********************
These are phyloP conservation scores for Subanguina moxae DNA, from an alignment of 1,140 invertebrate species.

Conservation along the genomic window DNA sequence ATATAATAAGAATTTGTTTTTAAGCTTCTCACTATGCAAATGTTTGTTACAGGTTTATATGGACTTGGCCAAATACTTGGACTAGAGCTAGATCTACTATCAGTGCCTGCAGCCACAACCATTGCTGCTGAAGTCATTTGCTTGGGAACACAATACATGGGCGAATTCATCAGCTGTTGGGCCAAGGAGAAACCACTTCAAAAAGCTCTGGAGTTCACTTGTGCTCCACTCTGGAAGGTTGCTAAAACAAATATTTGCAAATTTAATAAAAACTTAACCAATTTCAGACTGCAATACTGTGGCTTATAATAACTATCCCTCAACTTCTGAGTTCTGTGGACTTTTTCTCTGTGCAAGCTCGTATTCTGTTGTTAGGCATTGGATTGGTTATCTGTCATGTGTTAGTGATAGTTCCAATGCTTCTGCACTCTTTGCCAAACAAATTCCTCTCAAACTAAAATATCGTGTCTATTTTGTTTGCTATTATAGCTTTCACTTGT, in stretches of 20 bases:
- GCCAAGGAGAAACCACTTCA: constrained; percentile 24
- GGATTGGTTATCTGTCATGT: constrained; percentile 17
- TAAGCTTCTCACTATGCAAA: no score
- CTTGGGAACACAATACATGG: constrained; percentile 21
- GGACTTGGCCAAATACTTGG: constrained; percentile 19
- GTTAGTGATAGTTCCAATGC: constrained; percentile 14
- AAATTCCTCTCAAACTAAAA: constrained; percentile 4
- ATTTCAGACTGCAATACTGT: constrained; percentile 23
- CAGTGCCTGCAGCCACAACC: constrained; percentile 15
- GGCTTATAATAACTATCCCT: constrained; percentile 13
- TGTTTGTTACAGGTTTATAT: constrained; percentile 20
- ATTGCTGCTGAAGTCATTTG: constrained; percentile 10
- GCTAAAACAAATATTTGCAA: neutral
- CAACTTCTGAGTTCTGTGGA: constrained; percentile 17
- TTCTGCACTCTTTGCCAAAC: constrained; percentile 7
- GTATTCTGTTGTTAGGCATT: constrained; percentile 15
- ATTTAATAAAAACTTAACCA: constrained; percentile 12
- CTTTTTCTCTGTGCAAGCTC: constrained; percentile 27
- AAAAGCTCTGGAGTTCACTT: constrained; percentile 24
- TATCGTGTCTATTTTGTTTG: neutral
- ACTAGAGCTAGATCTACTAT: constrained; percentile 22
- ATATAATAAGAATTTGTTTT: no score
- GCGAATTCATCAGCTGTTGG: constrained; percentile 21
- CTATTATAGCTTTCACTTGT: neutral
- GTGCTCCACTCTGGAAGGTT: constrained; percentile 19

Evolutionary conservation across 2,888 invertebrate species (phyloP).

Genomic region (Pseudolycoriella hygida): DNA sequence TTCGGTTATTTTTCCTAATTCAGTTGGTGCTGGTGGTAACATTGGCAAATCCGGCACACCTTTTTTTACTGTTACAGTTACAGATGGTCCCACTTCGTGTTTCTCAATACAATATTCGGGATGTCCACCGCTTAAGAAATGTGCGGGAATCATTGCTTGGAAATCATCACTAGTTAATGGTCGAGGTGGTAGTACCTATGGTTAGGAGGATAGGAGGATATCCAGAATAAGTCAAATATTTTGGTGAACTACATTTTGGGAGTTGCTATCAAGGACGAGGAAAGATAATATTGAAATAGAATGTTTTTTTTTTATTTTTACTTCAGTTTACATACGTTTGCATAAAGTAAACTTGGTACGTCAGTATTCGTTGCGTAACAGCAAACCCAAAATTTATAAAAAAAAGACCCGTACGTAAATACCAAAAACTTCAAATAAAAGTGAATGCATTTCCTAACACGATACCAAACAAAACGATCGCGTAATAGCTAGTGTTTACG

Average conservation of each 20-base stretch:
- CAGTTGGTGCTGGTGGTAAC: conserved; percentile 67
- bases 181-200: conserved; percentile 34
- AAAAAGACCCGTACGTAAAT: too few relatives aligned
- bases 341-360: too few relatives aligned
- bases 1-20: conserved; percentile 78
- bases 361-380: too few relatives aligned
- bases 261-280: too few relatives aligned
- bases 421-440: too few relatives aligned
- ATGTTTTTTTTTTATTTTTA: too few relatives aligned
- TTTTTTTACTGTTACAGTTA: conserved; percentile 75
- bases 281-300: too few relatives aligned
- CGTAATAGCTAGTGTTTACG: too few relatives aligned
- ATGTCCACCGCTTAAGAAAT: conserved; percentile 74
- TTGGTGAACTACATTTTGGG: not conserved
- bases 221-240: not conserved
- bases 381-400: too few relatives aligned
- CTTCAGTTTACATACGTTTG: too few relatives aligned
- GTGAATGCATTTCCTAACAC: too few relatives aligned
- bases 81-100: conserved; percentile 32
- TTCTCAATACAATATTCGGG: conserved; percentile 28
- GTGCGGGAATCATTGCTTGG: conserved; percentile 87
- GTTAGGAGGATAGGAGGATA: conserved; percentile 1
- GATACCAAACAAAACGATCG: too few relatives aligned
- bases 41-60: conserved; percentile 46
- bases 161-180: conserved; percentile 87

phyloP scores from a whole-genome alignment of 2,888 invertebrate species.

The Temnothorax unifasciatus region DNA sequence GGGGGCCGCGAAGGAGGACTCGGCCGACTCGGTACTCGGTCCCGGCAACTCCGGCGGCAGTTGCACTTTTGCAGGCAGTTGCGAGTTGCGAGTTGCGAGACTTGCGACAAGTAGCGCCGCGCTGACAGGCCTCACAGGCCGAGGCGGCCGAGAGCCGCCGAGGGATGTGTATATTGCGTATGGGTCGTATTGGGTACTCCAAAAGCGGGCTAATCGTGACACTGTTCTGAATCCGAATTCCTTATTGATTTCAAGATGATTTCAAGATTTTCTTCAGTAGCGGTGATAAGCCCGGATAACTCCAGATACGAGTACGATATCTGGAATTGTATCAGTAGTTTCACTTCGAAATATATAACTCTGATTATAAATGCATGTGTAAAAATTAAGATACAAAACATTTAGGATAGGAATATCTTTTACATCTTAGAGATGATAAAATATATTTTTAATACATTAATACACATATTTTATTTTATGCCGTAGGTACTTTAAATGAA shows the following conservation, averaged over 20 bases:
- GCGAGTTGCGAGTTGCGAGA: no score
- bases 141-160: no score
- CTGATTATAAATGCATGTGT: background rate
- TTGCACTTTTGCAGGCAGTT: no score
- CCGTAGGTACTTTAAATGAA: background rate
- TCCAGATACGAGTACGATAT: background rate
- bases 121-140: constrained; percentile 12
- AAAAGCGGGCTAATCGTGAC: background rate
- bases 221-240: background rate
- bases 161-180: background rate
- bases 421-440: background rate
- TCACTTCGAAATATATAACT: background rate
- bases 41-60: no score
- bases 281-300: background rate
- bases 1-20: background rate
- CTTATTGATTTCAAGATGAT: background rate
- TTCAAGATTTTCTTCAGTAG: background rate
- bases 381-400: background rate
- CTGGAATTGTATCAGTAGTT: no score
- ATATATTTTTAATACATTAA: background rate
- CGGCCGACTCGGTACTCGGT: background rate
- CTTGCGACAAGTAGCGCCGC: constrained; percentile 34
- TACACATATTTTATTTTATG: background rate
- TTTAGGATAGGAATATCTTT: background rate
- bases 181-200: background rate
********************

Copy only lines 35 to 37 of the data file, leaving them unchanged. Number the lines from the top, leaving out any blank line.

- bases 1-20: conserved; percentile 78
- bases 361-380: too few relatives aligned
- bases 261-280: too few relatives aligned